By Sylvan Hardy
According to Cuenca real estate agents, the local market has turned in favor of buyers for the first time in almost 10 years. It’s a fact that many sellers have difficulty accepting.
“After so many years of strong appreciation, it’s hard for many sellers to realize the new reality,” says Gustavo Vega. “Because of this, many sellers are holding firm on their asking prices and wondering why they aren’t getting any good offers.”
Vega says that sales in the Cuenca canton are down by almost 30% since last year and more than 50% since peak sales in 2012. “There is a record number of properties now on the market and more are being added every day,” he says.
There are several reasons for the market change, with the immediate focus on capital gains and inheritance tax increases introduced by President Rafael Correa to the National Assembly in May and then withdrawn, following protests. Correa’s administration is currently involved in what it calls a “national dialogue” to discuss the taxes and other issues with the public.
Expat Chuck Rimmer, who was a real estate agent in Miami for 20 years before moving to Cuenca, says that uncertainty about taxes has put real estate sales “on ice” not just in Cuenca, but throughout Ecuador. “Everybody is waiting to see what happens in September when he [Correa] says he will re-introduce the taxes to the Assembly,” he says. “It’s a good bet that the taxes will be a lot less than the original proposal but we won’t know until we see them.”
Vega, who works with both local and foreign buyers, says however, that the Correa tax proposal is only the latest issue in the market decline. “The trend has been going on since 2013,” he says. “In the long-run, I don’t think the new taxes will have a major effect on the market because they’ll be reduced.”
A real estate agent who works with foreigners says that there is a high level of urgency in selling now. “One week, right after Correa announced the taxes, I had seven or eight people call wanting to list their houses or condos,” she said. “I suggested that they wait to see what happens because it will be hard to sell in these circumstances.”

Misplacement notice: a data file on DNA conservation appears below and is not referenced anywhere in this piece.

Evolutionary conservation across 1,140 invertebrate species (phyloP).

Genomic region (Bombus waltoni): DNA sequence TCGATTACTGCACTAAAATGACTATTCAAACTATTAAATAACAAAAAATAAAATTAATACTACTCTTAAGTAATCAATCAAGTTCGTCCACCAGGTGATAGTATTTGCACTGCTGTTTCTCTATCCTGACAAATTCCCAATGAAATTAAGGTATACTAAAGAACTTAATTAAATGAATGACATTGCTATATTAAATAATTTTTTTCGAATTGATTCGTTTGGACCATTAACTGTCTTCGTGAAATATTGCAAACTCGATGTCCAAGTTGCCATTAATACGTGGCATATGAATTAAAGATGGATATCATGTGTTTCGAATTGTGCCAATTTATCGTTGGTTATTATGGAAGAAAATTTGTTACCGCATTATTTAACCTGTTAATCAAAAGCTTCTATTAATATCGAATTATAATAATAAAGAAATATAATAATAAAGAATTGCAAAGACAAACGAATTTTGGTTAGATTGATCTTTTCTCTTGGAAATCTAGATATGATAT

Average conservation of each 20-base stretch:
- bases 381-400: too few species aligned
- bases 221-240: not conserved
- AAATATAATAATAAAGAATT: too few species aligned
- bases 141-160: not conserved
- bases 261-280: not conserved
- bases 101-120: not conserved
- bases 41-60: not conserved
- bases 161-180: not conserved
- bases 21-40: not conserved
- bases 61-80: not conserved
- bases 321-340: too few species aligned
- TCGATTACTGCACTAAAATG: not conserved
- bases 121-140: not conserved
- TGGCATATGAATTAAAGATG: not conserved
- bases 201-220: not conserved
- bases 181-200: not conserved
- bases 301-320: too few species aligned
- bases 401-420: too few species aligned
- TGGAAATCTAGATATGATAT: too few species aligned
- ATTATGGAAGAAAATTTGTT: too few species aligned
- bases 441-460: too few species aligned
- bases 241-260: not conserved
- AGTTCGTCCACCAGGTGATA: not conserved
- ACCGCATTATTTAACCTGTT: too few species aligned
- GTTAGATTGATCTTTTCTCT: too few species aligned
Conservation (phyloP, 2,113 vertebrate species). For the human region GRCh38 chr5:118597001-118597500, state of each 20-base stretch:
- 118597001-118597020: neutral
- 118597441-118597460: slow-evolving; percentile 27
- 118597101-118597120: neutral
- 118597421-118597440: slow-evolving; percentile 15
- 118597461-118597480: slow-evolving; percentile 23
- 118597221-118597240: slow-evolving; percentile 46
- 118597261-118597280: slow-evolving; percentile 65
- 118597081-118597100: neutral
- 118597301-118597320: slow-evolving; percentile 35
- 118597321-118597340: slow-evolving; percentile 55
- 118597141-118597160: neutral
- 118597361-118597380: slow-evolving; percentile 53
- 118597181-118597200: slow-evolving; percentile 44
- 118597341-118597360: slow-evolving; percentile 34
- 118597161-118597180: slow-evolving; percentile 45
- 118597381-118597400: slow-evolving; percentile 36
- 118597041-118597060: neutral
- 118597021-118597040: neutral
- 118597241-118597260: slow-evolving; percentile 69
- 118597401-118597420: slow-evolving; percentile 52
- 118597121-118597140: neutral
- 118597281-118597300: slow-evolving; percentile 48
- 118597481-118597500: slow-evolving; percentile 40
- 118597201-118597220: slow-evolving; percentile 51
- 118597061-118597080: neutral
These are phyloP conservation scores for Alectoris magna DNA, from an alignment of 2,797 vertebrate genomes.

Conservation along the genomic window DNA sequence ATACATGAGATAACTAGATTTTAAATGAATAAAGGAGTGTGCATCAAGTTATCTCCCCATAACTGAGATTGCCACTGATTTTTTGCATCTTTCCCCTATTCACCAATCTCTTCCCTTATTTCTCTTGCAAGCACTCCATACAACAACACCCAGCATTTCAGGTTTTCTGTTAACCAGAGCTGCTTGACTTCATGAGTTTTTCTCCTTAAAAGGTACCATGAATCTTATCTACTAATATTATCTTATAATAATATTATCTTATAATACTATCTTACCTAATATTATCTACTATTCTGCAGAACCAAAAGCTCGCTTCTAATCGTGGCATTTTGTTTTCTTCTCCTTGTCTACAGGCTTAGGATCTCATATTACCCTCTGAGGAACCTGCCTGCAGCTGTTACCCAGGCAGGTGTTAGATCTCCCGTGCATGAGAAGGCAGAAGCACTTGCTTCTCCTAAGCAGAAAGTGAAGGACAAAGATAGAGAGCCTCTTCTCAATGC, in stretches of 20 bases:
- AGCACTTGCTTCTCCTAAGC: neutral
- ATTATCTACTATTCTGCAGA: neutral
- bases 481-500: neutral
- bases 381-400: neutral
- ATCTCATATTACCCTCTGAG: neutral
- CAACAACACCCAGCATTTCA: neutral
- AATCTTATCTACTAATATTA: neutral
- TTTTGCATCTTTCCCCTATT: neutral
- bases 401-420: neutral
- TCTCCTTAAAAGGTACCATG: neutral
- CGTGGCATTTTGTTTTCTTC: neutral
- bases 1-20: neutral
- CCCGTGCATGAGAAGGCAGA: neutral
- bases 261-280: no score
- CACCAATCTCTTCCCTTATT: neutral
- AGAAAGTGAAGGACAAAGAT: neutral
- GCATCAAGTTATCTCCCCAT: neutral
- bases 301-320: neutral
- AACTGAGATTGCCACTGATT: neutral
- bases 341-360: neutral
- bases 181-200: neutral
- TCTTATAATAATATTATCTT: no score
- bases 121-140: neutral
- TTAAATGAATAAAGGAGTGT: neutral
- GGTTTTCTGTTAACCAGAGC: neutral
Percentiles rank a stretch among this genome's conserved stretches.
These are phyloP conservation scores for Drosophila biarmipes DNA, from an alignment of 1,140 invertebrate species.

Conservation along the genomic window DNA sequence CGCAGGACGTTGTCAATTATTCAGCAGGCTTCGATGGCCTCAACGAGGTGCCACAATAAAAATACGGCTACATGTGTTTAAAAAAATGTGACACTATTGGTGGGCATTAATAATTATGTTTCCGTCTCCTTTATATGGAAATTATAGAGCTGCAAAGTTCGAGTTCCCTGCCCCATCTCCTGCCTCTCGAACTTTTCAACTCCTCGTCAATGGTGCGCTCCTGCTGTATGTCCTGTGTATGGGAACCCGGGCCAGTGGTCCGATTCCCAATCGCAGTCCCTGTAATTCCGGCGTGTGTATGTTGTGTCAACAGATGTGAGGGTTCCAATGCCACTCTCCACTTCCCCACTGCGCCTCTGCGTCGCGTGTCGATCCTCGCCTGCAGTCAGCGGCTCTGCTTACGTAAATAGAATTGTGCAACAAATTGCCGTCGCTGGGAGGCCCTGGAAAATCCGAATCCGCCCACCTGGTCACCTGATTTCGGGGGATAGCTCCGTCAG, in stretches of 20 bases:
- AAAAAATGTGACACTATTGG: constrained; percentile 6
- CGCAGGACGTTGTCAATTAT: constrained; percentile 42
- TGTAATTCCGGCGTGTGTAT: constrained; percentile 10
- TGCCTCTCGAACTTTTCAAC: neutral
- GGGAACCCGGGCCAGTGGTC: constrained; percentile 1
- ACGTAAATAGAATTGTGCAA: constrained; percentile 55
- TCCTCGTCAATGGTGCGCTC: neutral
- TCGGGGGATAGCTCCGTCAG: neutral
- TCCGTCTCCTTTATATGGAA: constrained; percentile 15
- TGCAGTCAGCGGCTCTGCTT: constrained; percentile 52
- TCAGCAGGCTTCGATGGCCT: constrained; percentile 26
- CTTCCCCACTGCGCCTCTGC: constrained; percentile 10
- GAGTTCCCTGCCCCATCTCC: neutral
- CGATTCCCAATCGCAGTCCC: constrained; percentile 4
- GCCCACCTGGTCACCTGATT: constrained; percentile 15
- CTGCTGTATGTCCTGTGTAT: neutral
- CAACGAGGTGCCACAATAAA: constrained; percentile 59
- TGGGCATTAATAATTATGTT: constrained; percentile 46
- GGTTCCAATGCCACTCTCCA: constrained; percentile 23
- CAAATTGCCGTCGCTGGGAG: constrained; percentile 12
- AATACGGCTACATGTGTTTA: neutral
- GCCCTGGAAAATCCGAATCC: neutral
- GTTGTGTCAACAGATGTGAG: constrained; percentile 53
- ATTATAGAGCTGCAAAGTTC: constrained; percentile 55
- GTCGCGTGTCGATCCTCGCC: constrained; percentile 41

The agent, who asked not to be identified, said she has advised several clients to lower their asking prices, but none will. “They say they will wait to get their price. This is fine but they need to know that they might wait a long time.”
Vega believes many properties are over-priced. “People became accustomed to seeing prices for nice condos double in five or six years, and they can’t believe that it’s not still happening.” He adds: “I don’t think holding a property is a bad idea but sellers need to understand that they probably won’t get the price they might want when they decide to sell. Like anywhere else, they have to deal with the market as it is.”
According to Vega, there are many factors in the slow-down of sales. “First, the number of Ecuadorians returning from living abroad has dropped. There were thousands of buyers in this group and it was the driving force in the market from about 2007 to 2012,” he says. Like other agents, Vega says the impact of expat buyers on the market was minimal.
Another factor slowing sales, says Vega, is the that many potential buyers want properties valued on the deed at the full sales price, not the municipal assessment, which is sometimes 50% or 60% lower. “This means a much larger capital gain for the seller since almost all properties are valued at the assessment. Sellers refuse to pay this since it’s for the benefit of the buyer and many sales are falling through,” he says. In the past, Vega says, people wanted to use the municipal assessment on the deed because it meant lower property taxes.
Real estate attorney Andrea Jaramillo says most Cuenca attorneys are recommending that clients record new property purchases at the sale price for two reasons.
“Since buyers don’t know the outcome of the capital gains situation, they don’t want to be caught later with a low purchase valuation if the new law says that capital gains will be based on the sales price,” she says.
“The other issue involves being able to prove where you get your money. Banks now have to report large deposits and are asking clients to prove the source. If you deposit $100,000 for the sale of a house but your sales contract shows a municipal value of $40,000, there’s a $60,000 discrepancy even though the sale was entirely legal,” Jaramillo says.
According to Vega, the new rules for proving source of income have nothing to do with the tax situation and, in fact, are being imposed on Ecuador by an international agency. “The FATF [International Financial Action Task Force] is worried about money laundering and has been asking the government for years to track the source of transactions. It’s the same as what happens in Colombia.”
What’s the outlook for the real estate market?
“We will know about the tax situation within a few months,” Vega says, “but even after that, we will still be dealing with the slow market with lots of properties for sale. Right now, it’s a very complicated situation and it may take a few years before it’s all sorted out and the market starts to recover.”